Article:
I used the 22-243 to achieve DRT kills on fat PA groundhogs out to about 1,000 yds. Longer shots were probably possible but my hunting area just didn't provide many really long range shooting possibilities. Homes have popped up everywhere over the last 20 years.
     
  9. bruton

    bruton Well-Known Member

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    Thanks guys , probably just build a 22-250 or maybe a 22-250ai, and wait on the longrange 22-243, 22-6mm til I get another barrel
     
  10. Trickymissfit

    Trickymissfit Well-Known Member

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    I honestly think that before even considering a 22-243 or the 22/6mm, I would look at something like the Jaybird or a 6x47 Lapua necked down to .223 in a 1:8 twist barrel. The neck's way too short on the .243 case for what you get, and the 57mm case is way overbore creating other issues. Even a 22-250AI is slightly overbore, but with a fast twist barrel should be just fine. The Jaybird is similar to the 22-243, but with a far better neck and shoulder design. Plus there's plenty of load development already done. With a .300" neck length and 80 grain bullets it should be fantastic.
    gary
     
  11. Varmint Hunter

    Varmint Hunter Well-Known Member

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    I have had no experience with the 6x47 or the Jaybird but the 22-243AI has always performed exceptional for me. No problems with neck length or shoulder angle with the 22-243 or the AI variant in my experience.

    [​IMG][​IMG]
     
  12. north of 53

    north of 53 Well-Known Member

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    Well if you have a thing for a "Jaybird" go for, it but the 223 lets you spend more time shooting and less time fiddling.
    I don't think your dogs are any bigger than the ones up here in Canada, 500 and under is short range and a 233 works just fine. If you want to go out farther then get a fast twist and shoot something heavier.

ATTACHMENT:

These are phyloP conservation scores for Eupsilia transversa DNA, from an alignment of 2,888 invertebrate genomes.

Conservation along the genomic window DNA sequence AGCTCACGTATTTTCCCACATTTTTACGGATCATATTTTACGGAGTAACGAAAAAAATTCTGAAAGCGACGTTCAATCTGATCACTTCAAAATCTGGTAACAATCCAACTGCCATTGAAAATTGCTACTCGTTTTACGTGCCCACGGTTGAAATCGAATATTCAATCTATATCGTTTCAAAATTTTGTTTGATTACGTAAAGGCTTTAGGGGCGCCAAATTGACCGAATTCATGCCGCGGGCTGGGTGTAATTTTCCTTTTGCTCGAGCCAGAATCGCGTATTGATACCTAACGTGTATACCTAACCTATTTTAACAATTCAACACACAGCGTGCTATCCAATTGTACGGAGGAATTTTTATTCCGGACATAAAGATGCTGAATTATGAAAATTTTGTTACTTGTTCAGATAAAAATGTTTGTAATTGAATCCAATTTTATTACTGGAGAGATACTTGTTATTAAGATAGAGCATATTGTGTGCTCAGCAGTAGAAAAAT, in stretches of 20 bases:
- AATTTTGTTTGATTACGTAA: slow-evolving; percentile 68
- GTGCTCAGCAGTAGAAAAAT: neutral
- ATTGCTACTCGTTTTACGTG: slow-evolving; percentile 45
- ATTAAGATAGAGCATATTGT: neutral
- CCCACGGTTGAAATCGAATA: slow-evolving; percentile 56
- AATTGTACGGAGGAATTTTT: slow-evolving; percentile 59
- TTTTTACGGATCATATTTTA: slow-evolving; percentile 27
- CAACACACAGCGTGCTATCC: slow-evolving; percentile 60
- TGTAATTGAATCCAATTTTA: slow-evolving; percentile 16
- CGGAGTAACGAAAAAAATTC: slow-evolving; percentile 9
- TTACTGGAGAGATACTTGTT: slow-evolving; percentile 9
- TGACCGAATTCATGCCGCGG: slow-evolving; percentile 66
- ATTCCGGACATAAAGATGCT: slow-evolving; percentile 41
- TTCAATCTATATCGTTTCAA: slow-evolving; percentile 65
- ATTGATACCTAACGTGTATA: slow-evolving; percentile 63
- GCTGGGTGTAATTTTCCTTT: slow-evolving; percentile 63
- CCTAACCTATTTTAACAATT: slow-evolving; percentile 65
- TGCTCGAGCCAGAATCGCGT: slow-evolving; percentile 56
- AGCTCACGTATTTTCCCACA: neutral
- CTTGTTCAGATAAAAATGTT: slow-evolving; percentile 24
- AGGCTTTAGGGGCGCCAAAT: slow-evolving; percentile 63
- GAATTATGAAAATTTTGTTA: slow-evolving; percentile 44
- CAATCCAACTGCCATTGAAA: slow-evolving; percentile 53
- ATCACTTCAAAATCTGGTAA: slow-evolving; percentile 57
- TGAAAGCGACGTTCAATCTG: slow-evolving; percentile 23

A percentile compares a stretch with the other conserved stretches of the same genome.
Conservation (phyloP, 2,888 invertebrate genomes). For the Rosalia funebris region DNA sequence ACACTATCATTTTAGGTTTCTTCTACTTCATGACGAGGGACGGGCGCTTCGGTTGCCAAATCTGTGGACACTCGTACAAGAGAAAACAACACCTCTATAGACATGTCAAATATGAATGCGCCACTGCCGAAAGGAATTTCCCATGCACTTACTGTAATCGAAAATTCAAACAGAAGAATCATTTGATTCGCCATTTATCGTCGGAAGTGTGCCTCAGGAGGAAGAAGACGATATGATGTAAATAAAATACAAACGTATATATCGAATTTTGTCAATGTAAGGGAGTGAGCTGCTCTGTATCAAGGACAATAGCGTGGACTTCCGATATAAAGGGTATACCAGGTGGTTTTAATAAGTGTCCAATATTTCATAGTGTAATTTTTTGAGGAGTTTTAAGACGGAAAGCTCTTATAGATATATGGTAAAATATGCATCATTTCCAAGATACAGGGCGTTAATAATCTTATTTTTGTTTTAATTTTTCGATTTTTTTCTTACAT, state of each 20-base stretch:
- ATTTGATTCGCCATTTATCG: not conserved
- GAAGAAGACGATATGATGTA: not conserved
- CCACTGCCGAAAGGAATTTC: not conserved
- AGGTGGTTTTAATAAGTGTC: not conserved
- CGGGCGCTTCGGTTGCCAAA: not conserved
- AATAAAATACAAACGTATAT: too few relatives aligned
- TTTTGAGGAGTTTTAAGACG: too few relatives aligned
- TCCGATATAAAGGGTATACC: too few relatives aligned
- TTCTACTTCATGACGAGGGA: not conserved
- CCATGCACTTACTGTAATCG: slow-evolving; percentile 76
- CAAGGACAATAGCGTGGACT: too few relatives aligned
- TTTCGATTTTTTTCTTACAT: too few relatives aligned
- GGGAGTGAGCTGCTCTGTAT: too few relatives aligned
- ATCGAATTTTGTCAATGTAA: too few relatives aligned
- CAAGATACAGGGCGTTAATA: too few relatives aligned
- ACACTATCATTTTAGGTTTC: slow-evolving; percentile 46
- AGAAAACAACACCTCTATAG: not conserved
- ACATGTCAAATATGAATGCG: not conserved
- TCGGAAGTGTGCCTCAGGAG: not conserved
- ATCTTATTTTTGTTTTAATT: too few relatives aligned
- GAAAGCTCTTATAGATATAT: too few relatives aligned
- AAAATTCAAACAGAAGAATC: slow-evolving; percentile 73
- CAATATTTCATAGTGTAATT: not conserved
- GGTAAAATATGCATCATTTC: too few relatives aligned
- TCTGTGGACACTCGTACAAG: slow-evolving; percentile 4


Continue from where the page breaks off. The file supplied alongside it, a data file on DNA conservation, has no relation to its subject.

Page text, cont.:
13. Trickymissfit

    Trickymissfit Well-Known Member

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    well you're a lot better with holdover than most folks are. With a 200 yard zero, your looking at 48" of bullet drop in a typical .223 load and a 55 grain bullet. A 300 yard zero will still have three feet of drop. That's a lot of clicks to keep track of for that 500 yard shot
    gary
     
  14. north of 53

    north of 53 Well-Known Member

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    Well first of you are probably right I am better than most at hold over but I don't need to be for this. Most of the time I don't get real technical on this stuff not because I can't but because I just like to spend more time out shooting. Having said that lets get technical for a moment here then.

    If I go to the Hodgdon web sit they list a few loads for 55 grain bullet at over 3300 ft/sec. So I will use 3300 per sec (this can be worked out at 3200 as well) and then bring up Sierra software and plug in a 55 sierra blitz . Lets say we have a 4" kill zone on a Coyote and plug that in to the software it gives us a zero of 225 yards with a maximum point blank range of over 250 yards. Now for hold over why not use mill dots , that's what people do if they want to shoot out there a little. So at 500 yards that is 2.5 dots, hold the coyote between the 2nd and third dot and just shoot him its not that hard and you don't have to guess at it. You do need a good range finder and if you shoot a lot of different guns a drop chart on the stock helps just so you don't forget. If it is real windy you will have a lot more of a challenge but with a little trigger time in the wind and a good wind meter it is still very doable. I am not sure why people want to make shooting out to 500 yards that hard.

    If you don't have mill dots then take a duplex variable power scope and play around a bit until you know for sure at what power the post is your point of impact at 500 yards do the same for 400 yards and stop guessing at hold overs and start making the shots.